The first mate, a tough, wiry man with a parsimonious mouth and thinning sandy hair stood over them. “You niggers pick a fine time for resting. Work to be done, and that spilled parmacety will come out of your lays, so I swear.”

Pip squealed. “Sir, t’ain’t the Carpenter’s fault. Sir? Mr. Wood was just helping me on account I’m so clumsy.”

“That so? You’ll pay double penalty, then.”

John stared hard at the deck so as not to give the First Mate a reason to call him out for insolence. “Sir, now Pip’s up and about, if I have your leave, I’m needed elsewhere.”

The First Mate scowled. “What are you looking poe-faced for? Back to work!”

That night the fires in the tryworks burned hot. Foul smoke, black as ink, curled up and blotted out the stars. The crew pitched bible leaves into the try pots for rendering. The cutting in had slowed after the sunset, and John turned his hand to the Captain’s whaleboat, which had seen some damage from the flailing whale. It had needed bailing out with a piggin on the way back, but John assessed the boat as being in fine condition, all things considered. He was sanding out a new board to replace one that had been cracked in the hunt, when a shadow distinct from the roiling clouds of smoke fell across him. Without looking up he said, “William, your mama was no glassblower.”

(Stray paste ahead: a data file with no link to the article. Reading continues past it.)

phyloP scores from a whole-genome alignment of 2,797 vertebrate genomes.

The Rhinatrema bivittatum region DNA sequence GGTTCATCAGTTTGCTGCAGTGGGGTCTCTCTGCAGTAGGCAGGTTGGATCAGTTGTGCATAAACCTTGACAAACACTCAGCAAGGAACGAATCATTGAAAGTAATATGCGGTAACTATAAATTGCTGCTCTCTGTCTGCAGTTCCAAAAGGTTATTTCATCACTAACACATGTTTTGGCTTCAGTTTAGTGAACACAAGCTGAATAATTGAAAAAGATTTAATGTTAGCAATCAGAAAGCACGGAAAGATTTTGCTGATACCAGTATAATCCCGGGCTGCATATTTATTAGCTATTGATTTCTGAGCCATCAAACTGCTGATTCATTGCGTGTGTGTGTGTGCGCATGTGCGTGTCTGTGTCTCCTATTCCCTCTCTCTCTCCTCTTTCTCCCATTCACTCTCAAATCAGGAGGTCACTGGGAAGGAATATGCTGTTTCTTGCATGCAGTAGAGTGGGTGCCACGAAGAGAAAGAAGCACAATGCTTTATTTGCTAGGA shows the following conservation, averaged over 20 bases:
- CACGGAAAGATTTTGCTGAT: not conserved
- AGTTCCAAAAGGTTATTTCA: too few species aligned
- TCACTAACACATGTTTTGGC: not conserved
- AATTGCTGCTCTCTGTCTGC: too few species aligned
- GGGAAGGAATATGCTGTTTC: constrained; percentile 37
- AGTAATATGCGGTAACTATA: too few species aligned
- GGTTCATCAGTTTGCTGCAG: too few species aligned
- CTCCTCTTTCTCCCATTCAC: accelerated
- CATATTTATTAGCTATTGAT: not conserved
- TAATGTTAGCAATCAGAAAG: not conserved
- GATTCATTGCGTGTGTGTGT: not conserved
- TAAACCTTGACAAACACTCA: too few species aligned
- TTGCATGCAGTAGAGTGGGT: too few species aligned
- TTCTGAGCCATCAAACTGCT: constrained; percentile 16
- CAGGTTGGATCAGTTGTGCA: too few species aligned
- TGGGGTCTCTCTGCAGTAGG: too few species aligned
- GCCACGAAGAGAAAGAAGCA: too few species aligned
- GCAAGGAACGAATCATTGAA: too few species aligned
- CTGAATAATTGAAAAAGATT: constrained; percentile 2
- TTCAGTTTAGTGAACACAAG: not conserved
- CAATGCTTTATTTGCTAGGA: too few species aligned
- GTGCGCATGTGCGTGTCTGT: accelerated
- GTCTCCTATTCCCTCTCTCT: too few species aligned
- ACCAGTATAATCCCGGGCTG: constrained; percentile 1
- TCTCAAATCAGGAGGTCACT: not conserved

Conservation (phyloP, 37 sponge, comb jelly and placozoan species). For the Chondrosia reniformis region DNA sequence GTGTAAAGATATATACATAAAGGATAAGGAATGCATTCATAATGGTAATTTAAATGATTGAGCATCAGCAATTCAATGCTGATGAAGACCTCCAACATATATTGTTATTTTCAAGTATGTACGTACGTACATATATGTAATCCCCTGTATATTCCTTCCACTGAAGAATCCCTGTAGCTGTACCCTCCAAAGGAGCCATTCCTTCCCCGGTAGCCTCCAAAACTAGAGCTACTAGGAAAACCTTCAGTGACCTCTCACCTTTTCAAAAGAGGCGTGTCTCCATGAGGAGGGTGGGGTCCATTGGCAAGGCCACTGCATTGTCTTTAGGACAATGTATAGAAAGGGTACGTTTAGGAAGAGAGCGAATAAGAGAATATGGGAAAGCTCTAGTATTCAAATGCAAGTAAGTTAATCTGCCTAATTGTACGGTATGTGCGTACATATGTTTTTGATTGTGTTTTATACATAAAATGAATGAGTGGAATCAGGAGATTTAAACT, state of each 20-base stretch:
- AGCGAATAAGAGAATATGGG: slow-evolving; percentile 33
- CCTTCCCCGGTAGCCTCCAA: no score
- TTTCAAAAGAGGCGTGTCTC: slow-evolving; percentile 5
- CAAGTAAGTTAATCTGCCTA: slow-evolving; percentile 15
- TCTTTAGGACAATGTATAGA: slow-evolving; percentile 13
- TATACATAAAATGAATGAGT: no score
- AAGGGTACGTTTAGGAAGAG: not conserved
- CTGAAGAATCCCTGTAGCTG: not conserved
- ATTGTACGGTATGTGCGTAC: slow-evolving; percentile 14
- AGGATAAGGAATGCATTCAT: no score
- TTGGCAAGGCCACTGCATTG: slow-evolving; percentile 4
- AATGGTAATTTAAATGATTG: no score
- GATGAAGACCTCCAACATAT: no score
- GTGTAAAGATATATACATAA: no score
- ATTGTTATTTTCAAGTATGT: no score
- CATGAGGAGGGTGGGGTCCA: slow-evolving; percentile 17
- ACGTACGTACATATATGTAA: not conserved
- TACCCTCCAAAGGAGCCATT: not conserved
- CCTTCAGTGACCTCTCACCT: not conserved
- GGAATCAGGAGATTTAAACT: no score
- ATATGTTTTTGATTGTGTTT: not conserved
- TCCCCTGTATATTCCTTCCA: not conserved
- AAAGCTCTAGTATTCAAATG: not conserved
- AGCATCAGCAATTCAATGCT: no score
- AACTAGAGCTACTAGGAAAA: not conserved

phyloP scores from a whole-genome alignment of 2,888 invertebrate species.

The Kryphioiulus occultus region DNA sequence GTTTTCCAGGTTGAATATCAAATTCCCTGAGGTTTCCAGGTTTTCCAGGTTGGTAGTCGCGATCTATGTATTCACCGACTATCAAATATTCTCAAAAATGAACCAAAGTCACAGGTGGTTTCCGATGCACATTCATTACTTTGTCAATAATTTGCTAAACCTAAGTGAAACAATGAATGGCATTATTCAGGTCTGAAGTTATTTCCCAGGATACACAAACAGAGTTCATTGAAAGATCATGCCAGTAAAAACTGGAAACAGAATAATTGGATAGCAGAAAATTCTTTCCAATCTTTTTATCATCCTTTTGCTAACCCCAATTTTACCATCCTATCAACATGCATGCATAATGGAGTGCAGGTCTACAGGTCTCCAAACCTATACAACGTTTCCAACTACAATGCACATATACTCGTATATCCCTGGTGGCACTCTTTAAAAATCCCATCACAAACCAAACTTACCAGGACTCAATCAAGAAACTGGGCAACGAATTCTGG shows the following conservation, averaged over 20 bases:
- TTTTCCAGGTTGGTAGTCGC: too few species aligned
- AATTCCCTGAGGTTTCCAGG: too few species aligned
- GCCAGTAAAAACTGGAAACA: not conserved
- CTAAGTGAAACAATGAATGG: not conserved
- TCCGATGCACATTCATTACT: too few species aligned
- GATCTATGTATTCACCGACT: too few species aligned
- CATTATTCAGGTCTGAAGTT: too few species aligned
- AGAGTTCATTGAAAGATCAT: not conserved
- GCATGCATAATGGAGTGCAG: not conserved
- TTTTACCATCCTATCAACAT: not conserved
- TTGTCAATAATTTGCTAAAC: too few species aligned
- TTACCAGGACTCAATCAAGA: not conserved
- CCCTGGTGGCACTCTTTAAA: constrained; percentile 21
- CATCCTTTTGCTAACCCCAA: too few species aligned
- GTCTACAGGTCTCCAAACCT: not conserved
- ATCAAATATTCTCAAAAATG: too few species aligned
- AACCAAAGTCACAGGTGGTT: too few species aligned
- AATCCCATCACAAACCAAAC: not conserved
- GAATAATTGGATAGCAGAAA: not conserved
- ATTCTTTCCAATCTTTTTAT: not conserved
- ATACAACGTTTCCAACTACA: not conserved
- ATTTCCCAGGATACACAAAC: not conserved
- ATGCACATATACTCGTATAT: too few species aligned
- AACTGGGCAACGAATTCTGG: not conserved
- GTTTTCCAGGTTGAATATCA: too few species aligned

William’s smile seemed to beam in the lantern-light. He was wrapped in a moth-eaten old bear hide and held out two cups full of grog. “Looks like thirsty work there.”